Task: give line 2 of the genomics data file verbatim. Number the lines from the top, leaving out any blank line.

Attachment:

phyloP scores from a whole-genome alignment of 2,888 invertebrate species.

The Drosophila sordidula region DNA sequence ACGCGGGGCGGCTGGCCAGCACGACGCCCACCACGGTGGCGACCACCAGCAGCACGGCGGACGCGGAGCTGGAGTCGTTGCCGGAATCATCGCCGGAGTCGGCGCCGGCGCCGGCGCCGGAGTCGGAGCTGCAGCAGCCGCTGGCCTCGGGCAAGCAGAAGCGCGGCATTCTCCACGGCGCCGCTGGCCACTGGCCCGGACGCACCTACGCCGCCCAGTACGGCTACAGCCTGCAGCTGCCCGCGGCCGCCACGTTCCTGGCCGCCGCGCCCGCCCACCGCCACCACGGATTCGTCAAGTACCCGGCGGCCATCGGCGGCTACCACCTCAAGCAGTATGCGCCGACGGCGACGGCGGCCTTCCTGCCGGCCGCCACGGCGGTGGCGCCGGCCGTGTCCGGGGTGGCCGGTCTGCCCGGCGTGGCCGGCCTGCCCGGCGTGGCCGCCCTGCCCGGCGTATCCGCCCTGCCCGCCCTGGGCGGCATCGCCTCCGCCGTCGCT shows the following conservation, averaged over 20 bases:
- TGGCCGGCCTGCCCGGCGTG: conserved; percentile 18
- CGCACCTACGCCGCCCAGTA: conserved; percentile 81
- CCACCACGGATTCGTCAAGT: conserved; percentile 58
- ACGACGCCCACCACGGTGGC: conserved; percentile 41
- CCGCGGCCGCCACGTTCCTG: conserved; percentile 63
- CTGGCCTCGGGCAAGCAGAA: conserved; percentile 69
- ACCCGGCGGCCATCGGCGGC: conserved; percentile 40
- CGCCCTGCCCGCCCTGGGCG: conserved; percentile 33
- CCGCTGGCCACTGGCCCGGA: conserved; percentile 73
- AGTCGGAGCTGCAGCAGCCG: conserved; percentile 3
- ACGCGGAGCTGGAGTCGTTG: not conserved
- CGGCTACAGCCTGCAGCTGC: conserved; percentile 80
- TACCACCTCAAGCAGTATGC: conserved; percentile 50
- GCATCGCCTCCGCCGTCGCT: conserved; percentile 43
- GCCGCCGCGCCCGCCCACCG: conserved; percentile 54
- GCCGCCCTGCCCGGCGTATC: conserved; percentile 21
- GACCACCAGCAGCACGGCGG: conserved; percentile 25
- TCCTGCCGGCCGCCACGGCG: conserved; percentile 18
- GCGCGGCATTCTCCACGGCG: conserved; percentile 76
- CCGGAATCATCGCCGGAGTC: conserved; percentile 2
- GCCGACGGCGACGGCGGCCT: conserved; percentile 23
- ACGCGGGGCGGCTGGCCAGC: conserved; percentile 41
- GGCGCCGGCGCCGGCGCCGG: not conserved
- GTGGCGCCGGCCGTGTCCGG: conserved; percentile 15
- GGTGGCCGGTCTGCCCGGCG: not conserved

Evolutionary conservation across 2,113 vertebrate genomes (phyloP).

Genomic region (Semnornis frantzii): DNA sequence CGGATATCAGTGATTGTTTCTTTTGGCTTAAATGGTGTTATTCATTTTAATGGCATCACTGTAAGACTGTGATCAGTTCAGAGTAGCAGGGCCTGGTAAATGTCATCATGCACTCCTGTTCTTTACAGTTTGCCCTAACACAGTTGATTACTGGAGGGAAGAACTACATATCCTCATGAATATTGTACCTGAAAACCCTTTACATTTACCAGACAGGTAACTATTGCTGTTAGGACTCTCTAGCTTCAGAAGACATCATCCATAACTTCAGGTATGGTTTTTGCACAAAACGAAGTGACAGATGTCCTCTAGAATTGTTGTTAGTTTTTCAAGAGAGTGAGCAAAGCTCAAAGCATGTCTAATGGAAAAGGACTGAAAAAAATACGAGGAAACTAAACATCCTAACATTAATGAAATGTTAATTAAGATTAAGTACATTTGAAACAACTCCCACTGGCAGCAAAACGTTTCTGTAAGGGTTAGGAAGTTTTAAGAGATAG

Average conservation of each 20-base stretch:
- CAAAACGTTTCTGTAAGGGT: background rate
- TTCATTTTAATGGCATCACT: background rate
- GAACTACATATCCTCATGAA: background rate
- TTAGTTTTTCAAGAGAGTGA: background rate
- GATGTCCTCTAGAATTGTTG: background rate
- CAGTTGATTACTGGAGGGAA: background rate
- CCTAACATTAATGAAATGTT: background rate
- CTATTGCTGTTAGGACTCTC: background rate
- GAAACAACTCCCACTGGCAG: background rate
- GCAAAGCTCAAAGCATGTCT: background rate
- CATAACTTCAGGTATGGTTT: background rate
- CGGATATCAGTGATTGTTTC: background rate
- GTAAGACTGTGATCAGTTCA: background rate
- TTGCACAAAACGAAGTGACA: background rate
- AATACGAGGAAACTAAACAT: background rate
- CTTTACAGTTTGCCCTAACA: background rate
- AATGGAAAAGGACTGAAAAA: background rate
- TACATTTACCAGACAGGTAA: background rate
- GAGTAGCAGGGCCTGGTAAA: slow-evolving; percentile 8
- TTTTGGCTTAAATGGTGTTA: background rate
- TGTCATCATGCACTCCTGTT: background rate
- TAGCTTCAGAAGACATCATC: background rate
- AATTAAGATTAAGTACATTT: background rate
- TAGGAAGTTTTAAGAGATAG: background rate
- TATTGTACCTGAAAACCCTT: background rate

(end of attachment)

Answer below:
The Drosophila sordidula region DNA sequence ACGCGGGGCGGCTGGCCAGCACGACGCCCACCACGGTGGCGACCACCAGCAGCACGGCGGACGCGGAGCTGGAGTCGTTGCCGGAATCATCGCCGGAGTCGGCGCCGGCGCCGGCGCCGGAGTCGGAGCTGCAGCAGCCGCTGGCCTCGGGCAAGCAGAAGCGCGGCATTCTCCACGGCGCCGCTGGCCACTGGCCCGGACGCACCTACGCCGCCCAGTACGGCTACAGCCTGCAGCTGCCCGCGGCCGCCACGTTCCTGGCCGCCGCGCCCGCCCACCGCCACCACGGATTCGTCAAGTACCCGGCGGCCATCGGCGGCTACCACCTCAAGCAGTATGCGCCGACGGCGACGGCGGCCTTCCTGCCGGCCGCCACGGCGGTGGCGCCGGCCGTGTCCGGGGTGGCCGGTCTGCCCGGCGTGGCCGGCCTGCCCGGCGTGGCCGCCCTGCCCGGCGTATCCGCCCTGCCCGCCCTGGGCGGCATCGCCTCCGCCGTCGCT shows the following conservation, averaged over 20 bases: